2015-2019 F150 Husky Custom Molded Front & Rear Mud Guards Review & Install


Hey, guys, Travis from AmericanTrucks.com. And today we’re checking out some very high
quality, but super affordable mudguards for your 2015 or newer F-150. These are Husky’s Custom Molded Front and
Rear Mudguards. And they come in around at $80 price point
which makes them one of the least expensive options as far as getting mudguards for the
front and rear are concerned. Any options on the site that cost less than
the Husky custom molded guards are typically only gonna include the guards for the front
or the rear, so pay close attention when you’re looking at those product pages. There will be options on the right-hand side. Now, even though these are super affordable,
and you’re getting all four for 80 bucks, again, making them the best deal, they’re
not cheap at all, guys. Husky is actually one of the most popular
brands as far as exterior trim pieces and protection goes. And that’s no different for these mudguards. They took a lot of time to make sure that
these match perfectly with all the trim on the truck. If you look really close here, this is pretty
much factory grade TPO material. And as far as the actual look and feel and
texture of it goes, it matches the trim on the F-150 pretty much perfectly. As far as aftermarket parts go with matching
up to the factory trim pieces, this is probably the best I’ve seen in quite a while. So that’s pretty nice if you’re trying to
keep things looking OEM. And on that note, if you do have OEM mudguards,
and you wanna replace them, these are gonna be a little bit bigger and a little bit wider,
so they’re also gonna provide a little bit more protection. And we’re also reusing a bunch of factory
mounting location for the fender liners and for these trim pieces here, so these are technically
a bolt-on job. It is optional. You guys can actually drill a third contact
point in order to get a third fastener on there to keep them nice and tight. But honestly, guys, between the two fasteners
on the bottom, the spring clip up top, and then the automotive grade 3M tape under here,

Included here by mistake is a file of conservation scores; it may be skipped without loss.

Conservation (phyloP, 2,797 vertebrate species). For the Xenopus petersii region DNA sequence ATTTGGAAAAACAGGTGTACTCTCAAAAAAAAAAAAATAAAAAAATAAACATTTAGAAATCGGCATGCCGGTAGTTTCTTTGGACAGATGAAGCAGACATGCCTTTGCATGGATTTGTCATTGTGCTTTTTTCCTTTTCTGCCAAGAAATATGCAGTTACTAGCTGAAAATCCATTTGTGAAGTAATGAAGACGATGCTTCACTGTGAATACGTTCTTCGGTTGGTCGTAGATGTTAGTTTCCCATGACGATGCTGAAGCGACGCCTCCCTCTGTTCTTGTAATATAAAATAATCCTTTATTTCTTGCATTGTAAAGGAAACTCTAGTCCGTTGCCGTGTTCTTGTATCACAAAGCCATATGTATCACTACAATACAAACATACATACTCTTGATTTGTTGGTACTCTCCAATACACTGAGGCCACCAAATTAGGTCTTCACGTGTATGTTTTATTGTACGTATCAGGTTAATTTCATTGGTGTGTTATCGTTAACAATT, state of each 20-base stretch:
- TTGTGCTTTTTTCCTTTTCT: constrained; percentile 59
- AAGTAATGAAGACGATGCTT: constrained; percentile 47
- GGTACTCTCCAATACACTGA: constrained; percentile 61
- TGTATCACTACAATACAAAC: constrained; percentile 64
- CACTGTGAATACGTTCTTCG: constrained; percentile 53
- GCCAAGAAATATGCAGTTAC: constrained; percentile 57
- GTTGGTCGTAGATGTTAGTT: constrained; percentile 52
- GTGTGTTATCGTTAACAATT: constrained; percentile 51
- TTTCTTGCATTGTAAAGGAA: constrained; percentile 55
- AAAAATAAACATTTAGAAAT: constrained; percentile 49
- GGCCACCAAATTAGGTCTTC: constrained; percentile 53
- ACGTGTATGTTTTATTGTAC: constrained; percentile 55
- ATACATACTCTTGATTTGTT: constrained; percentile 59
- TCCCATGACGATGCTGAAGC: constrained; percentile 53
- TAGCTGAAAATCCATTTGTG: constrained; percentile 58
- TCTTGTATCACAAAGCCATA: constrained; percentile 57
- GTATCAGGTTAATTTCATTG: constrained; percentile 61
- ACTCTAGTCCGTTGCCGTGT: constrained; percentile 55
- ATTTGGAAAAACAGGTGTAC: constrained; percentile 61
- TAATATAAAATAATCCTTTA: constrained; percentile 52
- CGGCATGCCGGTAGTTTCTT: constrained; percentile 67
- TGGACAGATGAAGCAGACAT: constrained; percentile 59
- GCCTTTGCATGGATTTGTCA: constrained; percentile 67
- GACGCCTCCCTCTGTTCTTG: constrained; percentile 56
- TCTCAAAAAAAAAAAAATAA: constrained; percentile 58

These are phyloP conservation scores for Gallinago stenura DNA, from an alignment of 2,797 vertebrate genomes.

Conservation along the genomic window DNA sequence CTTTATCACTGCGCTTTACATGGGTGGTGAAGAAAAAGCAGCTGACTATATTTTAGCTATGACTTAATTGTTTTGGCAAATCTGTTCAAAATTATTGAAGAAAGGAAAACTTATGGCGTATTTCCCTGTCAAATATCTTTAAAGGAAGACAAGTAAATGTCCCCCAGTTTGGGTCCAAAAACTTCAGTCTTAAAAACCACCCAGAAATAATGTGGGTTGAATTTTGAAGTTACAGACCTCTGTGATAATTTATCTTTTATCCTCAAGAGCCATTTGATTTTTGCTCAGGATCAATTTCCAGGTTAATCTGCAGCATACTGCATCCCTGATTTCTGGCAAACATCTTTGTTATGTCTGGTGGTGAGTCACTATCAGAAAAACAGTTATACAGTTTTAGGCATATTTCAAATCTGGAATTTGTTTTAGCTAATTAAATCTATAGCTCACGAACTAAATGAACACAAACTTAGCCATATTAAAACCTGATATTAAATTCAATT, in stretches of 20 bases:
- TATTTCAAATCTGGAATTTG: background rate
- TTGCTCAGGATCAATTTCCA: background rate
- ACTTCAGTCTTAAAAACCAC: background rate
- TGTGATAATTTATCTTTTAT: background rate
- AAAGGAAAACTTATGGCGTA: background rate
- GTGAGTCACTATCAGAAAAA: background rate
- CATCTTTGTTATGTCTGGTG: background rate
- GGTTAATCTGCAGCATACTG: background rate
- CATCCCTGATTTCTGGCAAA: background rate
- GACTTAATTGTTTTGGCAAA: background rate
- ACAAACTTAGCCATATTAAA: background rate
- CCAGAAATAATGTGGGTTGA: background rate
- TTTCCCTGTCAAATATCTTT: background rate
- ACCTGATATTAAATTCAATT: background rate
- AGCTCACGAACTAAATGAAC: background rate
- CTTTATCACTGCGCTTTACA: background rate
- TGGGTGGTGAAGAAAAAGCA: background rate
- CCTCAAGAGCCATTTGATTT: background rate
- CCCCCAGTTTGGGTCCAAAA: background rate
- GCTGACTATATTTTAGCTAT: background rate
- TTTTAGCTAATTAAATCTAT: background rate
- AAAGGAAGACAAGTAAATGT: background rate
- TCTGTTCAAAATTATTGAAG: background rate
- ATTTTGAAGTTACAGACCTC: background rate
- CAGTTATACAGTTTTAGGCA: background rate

these things are rigid. They’re really not going anywhere. I’m legitimately tugging on these things pretty
good. You see the entire truck is moving. Now, even though these things are not going
anywhere, they’re also very flexible as well. These can take some direct impact, some light
strikes, if you will, and they’re not gonna crack, or bend, or anything like that, so
they’re perfectly designed for what a mudguard is supposed to do. Honestly, I’m really impressed at the overall
quality and the function and the look of these for the price here. So I think they’re a best buy personally. Go ahead and check them out a little bit more. If you agree with me, go ahead and pull the
trigger on these. Getting them installed shouldn’t take more
than an hour or two, very simple bolt-on job. Again, one out of three wrenches on the difficulty
meter. So if you do pull the trigger on these, you
can come back in just a second, and I’m gonna show you how easy it is to get these things
bolted on. All right. To install your Husky mudguards, at minimum,
you’ll need either a flat head screwdriver or a trim panel removal tool for some plastic
rivets. You also need a Phillips head screwdriver
to tighten down the new mudguards. If you want to get away with not removing
your wheels and tires, I would instead recommend using a standard drive ratchet with a Phillips
head socket. You’ll also need up 5.5-millimeter socket
in order to remove some factory fasteners that we’re gonna be reusing. And then last, but not least, this is completely
optional, we’re not covering it in this video because it is not really necessary, but if
you want to, you can drill a third hole for each mudguard in which case you’ll need a
handrail as well as 1/8-inch drill bit. All right. So once you have all your tools out, the first
thing you need to do is grab that flat head screwdriver or trim panel removal tool. We’re gonna start with the rear guards here. First thing you wanna do is clean off all
this stuff here because we do have some 3M tape on the mudguards. They’re gonna actually stick here. Once you’ve cleaned that off, we’re gonna
remove these two plastic pushpins right here. We’re gonna be replacing these with some of
the screws provided in the kit. Once you have those little plastic rivets
removed, you wanna gently pull away this plastic trim piece here. It’s got a little retainer on the inside that
has a hole inside of the quarter panel there. So gently go ahead and gently pull him away
to expose the holes on the metal itself. Then you wanna grab these little clips right
here, and you’re gonna slide these into place. You want to raised side of the clip on the
inside of the quarter panel. This is what the SEM screws are gonna screw